It’s been a long time coming. Approximately 20-plus months, in fact, since Dallas Stars defenseman Stephen Johns played in a meaningful hockey game.
That’s when he left the ice to deal with post-concussion headaches. There would be days where he was in perfect health, and other days where he couldn’t be on the ice. It is a result of a concussion sustained at the end of the 2018 season. Without any specific timetable of when the post-traumatic headaches would subside, Johns had to use the one thing most athletes don’t typically like: rest.
After missing the entire season last year, the defenseman was put on the injured list on the very first day of training camp this season. When addressing the assembled media to open camp, general manager Jim Nill said that the team would not answer any questions pertaining to Johns and his status, with an update coming only when there was one worth discussing.
He’d been on the ice more consistently throughout the fall and even moreso as the season has worn on, taking practices and morning skates with the NHL club. Not long after the Winter Classic, the team announced that Johns would be sent to the AHL Texas Stars for a conditioning assignment. It’s the first sign that Johns is potentially ready to return to hockey, as they’re limited in how long he can spend with Texas.
The typical conditioning assignment spans six days or three games, whichever comes later. With Johns being sent down on Wednesday this week, that should have put Johns in a back-to-back set against the Toronto Marlies (Toronto Maple Leafs) Friday and Saturday night and then a home contest against the Wilkes-Barre Scranton Penguins (Pittsburgh Penguins).
Due to a scary medical emergency involving a Toronto assistant coach just prior to the game Friday night, that game was cancelled. The Marlies forfeited the contest. (In the AHL, travel costs are expensive, and the eastern conference team likely isn’t coming back to Texas, making a make-up game much harder to try to schedule). The Dallas Stars will try to get clarification as to whether that game counts against Johns’ conditioning assignment. I would imagine it would not and that the spirit of the rule would come into play, extending Johns’ stint with Texas through next Friday when the team takes on the Wilkes-Barre Scranton Penguins once again.
Whenever his initial conditioning assignment is up, the Dallas Stars could appeal to get him two additional games. Because of his long time off due to a medical issue, it’s very likely the NHL would approve that. In other words, hold off on getting too excited about seeing Johns with the Dallas Stars in the next week or two.
Though, based on how Landon Bow described Johns tonight, it’ll be interesting to see how long he actually spends in Texas Stars. “Yeah, from the moment he stepped on the ice, he didn’t belong here,” the goaltender said.
“You know what? For a guy that’s been off for, I don’t know, what did he say, 18? 20 months? or whatever – he just killed it out there,” Bow continued. “He couldn’t make a bad play. He was throwing guys around, he was shooting the puck hard. You couldn’t tell that that guy’s had any time off at all.”
His assessment was fairly spot on. Johns looked a step above nearly everyone on the ice, a promising sign for the player on the ice. “I thought he played well. Obviously, he was a good boost for us and I didn’t think there was a lot of rust to his game,” head coach Neil Graham said after the game. “He had a big night and was a big contributor for us in securing the two points.”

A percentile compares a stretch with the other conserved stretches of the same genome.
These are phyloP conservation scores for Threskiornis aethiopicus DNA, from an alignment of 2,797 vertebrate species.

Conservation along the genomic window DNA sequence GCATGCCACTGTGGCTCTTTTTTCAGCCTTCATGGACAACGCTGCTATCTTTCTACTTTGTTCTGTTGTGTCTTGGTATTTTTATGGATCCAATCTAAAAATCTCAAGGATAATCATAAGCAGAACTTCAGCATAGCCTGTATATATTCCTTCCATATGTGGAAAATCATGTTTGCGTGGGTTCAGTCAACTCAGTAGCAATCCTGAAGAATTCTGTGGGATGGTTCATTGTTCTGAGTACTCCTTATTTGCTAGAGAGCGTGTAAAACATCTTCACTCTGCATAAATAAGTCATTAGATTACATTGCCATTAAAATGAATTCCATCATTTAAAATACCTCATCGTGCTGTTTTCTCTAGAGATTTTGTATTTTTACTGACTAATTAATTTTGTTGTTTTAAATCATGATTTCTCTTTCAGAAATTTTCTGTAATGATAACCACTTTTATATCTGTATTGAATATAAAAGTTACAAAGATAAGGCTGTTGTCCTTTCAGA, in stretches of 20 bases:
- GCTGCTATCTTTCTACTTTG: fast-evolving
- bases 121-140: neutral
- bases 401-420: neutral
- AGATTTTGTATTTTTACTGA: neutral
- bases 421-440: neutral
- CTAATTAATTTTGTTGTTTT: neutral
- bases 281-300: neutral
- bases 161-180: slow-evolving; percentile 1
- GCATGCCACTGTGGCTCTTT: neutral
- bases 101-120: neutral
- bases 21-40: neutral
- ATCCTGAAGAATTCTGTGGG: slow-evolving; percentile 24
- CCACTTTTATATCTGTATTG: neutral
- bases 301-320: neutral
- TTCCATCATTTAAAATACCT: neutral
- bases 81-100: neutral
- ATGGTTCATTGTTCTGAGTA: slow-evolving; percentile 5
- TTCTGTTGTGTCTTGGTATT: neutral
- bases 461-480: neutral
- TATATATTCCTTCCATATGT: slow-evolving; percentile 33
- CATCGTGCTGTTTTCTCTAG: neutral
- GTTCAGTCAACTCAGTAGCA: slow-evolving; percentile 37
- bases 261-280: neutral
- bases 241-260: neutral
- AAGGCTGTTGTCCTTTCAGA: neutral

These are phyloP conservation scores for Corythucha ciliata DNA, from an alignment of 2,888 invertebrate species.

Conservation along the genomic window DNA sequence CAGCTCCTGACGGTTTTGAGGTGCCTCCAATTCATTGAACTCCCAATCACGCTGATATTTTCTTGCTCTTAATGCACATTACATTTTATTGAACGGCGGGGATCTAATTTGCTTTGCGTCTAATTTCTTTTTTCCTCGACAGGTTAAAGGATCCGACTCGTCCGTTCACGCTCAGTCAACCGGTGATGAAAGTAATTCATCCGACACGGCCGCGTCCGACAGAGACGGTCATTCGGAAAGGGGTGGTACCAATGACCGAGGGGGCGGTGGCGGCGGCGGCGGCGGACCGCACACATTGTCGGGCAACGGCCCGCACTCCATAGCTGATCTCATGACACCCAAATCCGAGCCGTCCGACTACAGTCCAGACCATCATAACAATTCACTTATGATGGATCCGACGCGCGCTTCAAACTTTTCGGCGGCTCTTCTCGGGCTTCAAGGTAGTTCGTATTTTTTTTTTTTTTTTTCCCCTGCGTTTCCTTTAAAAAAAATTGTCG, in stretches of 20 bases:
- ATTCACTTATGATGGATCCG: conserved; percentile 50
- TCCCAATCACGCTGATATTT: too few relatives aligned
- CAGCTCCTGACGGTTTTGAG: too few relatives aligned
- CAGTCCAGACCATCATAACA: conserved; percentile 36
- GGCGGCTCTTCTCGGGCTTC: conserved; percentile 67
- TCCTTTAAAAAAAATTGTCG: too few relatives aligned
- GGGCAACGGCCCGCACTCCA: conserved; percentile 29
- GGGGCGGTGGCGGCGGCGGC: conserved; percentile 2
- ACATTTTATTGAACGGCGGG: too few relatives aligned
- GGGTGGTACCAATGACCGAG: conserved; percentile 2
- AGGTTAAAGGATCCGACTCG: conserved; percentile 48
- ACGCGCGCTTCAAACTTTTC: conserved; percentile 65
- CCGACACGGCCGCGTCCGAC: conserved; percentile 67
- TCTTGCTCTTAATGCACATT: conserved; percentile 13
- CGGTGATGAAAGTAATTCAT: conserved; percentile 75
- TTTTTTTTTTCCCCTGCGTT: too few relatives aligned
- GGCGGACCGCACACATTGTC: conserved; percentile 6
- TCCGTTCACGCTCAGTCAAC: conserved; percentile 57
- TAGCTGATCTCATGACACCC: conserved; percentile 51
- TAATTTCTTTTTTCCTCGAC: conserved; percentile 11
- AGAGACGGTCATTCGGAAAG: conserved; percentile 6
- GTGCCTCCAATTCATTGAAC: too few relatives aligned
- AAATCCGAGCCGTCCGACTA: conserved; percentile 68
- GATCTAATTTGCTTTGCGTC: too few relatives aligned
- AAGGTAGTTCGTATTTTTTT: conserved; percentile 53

The real key will be how his body responds to the physical play from tonight, something that we won’t know right away. But for a game that’s been years in the making now, and one that some questioned would ever come again, the play on the ice is very encouraging to see.
“I think everyone in that room is over the moon for that guy,” Bow said.
Here’s some stream-of-conscious thoughts throughout the Texas Stars game tonight. Note, I was keyed in on Johns and how he performed, so it’s basically all about him.
Decent ice time, skating very fast to start the game
Registered first power play assist
Johns with good skating and positioning in all three zones
Letting the one-timer bombs absolutely rip
Played on the penalty kill
Threw a hit against Garrett Wilson, then tripped Kenny Agostino in the corner trying to line up for a second hit - to the penalty box
Second penalty kill featured two blocked shots, a clearing rim-around shot to accommodate the line change, was on the ice for more than a minute of the PK
Second power play featured Johns with a bomb from inside the blueline on an unassisted goal to give the Stars a 2-1 lead; goalie sat on ice stunned after; result of a bad clearing attempt by Toronto
Johns appeared to be more physical this period compared to the first
Johns with big hit on Scott Pooley behind the net, causing a big roar from the crowd on the clean hit
Johns out on the kill again, scored on this time; appeared to be miscommunication on defensive coverage off the faceoff draw
More Johns one-timer bombs
Johns on the penalty kill again, had his guy covered but it was a quick bang-bang play to tip the puck past Bow
Jason Robertson tied the game with a huge individual effort on neutral zone turnover
Johns calls for puck, shoots an absolute bomb that’s hard for Kaskisuo to handle, and Tye Felhaber in good position to collect and pot home the rebound
Johns was out on the ice with goalie pulled to protect the one goal lead, made a smart, short outlet pass when being pressured against the boards that Michael Mersch put into the empty net
Johns’ last shift of the game was over a minute long
Final stats line: one goal, three assists, four points in roughly 20 minutes of ice time and seven shots on goal